A Visit to Pablo Escobar’s Prison, La Catedral, Part III
posted on December 1st, 2015 in Colombia, Life and Death in the Andes (New Book), Pablo Escobar
From my travel journal: Medellín, Antioquia:
My driver and I walk about the prison area, the air fresh from the recent rains, the sun out now, El Poblado like an erector set of pink rectangular skyscrapers set amidst dark green slopes below; we walk past the guard towers, once staffed by guards Escobar had hired, past abundant vines with light green leaves and silver-dollar-sized orange flowers, then approach a giant cement wall, part of the prison that Pablo built. On the lower wall is a giant billboard of sorts, with a photo reproduction of Pablo in prison wearing a Russian fur hat, behind the very bars he had paid for; above and behind the prison are thickly- forested hills, offering avenues of easy escape, which Escobar took advantage of the night that he fled the prison and went into hiding again.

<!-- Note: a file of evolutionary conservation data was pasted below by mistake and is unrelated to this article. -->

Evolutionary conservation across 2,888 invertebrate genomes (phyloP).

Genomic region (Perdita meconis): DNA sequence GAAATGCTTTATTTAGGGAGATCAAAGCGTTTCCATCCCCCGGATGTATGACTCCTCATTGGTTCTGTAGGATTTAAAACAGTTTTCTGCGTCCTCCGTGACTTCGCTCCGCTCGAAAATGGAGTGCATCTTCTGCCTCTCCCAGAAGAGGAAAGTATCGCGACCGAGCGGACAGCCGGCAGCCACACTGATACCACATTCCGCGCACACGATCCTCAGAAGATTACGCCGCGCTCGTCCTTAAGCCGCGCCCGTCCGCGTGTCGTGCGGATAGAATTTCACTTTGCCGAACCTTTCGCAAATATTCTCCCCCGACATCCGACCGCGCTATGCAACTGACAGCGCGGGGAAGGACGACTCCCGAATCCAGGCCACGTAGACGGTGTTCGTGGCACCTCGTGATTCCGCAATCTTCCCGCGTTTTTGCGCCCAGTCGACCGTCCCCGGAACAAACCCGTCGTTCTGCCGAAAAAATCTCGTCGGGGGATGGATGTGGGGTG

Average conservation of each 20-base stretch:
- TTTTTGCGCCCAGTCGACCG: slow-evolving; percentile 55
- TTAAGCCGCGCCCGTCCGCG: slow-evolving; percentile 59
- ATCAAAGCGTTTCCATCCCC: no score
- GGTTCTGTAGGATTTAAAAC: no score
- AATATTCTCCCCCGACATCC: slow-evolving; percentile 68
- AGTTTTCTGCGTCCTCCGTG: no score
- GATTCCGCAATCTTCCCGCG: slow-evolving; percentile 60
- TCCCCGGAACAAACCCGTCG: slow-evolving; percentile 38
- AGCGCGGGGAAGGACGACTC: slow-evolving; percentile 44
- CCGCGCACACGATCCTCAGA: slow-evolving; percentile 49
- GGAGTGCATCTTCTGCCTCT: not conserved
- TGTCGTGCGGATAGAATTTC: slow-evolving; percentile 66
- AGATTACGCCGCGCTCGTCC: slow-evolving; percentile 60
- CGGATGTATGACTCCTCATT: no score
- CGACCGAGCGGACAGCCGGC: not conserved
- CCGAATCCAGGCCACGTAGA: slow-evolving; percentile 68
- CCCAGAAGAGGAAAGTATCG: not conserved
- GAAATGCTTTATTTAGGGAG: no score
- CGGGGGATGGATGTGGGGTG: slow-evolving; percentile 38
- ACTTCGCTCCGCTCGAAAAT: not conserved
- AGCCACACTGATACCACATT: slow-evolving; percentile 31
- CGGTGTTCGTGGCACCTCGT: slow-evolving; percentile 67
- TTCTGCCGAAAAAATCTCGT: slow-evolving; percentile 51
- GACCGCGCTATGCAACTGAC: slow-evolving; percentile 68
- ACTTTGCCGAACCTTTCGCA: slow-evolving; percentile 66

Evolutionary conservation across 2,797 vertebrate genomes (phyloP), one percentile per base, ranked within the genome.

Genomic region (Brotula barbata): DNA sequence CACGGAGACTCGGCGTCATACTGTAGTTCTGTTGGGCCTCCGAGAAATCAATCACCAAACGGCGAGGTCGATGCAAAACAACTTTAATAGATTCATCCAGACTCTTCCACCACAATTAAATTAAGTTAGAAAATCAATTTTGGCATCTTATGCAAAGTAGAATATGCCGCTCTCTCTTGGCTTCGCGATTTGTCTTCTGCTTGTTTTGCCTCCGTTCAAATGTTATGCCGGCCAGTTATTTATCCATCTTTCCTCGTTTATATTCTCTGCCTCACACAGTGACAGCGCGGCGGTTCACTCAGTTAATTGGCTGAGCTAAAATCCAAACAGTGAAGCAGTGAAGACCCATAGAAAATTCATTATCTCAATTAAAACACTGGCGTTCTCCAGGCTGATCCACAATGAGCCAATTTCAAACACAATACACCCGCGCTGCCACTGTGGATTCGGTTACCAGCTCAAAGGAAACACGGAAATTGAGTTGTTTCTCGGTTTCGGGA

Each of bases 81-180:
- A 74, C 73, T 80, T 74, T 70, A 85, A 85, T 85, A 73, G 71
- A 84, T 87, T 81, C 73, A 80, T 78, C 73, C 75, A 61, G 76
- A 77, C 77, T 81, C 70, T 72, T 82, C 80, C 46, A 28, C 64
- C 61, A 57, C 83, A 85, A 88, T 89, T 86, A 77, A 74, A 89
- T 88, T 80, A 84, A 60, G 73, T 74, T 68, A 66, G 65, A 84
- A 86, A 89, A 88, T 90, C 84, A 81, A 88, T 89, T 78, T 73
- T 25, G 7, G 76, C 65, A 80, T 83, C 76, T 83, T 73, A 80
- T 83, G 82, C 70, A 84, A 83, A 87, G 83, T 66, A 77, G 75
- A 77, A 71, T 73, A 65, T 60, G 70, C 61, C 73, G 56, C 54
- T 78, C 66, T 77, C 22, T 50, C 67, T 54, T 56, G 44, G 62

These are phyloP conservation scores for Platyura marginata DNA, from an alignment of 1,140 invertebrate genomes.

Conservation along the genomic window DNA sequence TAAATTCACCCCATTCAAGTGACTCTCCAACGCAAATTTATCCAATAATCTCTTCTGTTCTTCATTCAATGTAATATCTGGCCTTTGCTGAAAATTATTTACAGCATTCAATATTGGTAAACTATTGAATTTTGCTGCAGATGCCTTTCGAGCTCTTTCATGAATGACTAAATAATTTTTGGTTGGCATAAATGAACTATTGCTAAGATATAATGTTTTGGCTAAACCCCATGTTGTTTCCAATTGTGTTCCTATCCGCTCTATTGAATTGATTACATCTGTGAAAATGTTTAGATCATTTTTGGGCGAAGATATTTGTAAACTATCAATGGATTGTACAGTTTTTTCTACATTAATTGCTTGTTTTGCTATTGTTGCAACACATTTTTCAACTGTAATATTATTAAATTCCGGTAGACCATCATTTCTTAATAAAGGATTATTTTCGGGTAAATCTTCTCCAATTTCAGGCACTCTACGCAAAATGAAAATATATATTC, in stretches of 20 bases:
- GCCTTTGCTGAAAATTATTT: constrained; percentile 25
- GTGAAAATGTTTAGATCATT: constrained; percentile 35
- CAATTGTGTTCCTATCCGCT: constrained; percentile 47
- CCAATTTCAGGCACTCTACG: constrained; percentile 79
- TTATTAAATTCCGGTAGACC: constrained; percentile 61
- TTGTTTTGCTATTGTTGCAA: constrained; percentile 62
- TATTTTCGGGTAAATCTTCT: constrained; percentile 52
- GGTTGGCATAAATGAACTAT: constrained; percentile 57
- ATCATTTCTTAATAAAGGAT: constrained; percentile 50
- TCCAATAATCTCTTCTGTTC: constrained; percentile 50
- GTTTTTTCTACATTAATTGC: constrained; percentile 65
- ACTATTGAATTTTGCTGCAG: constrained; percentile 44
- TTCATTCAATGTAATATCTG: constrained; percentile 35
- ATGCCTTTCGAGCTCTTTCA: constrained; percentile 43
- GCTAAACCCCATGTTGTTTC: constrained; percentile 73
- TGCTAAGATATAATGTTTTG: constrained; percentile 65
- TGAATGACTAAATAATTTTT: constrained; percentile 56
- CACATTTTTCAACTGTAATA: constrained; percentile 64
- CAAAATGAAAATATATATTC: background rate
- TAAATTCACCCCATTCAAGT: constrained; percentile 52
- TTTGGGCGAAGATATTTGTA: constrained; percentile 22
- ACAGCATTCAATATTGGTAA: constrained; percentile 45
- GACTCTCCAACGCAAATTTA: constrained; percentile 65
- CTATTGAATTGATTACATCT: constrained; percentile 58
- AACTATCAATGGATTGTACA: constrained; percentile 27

The Benedictines have fastened, here and there, plaques with moral lessons for visitors, such as “He who kills another without authority or just cause condemns himself to death.” Or another, this one fastened onto the wall of a ruined building: “Ruins of what was [once] one of the pleasure rooms, with its round, revolving bed, of Mr. Pablo Emilio Escobar.”
The problem was: money could buy Pablo everything–except for the respectability he craved and a long life. His life was cut short with a hail of bullets at the age of 44.
Next up: Colombia: Amid the Sacred and Profane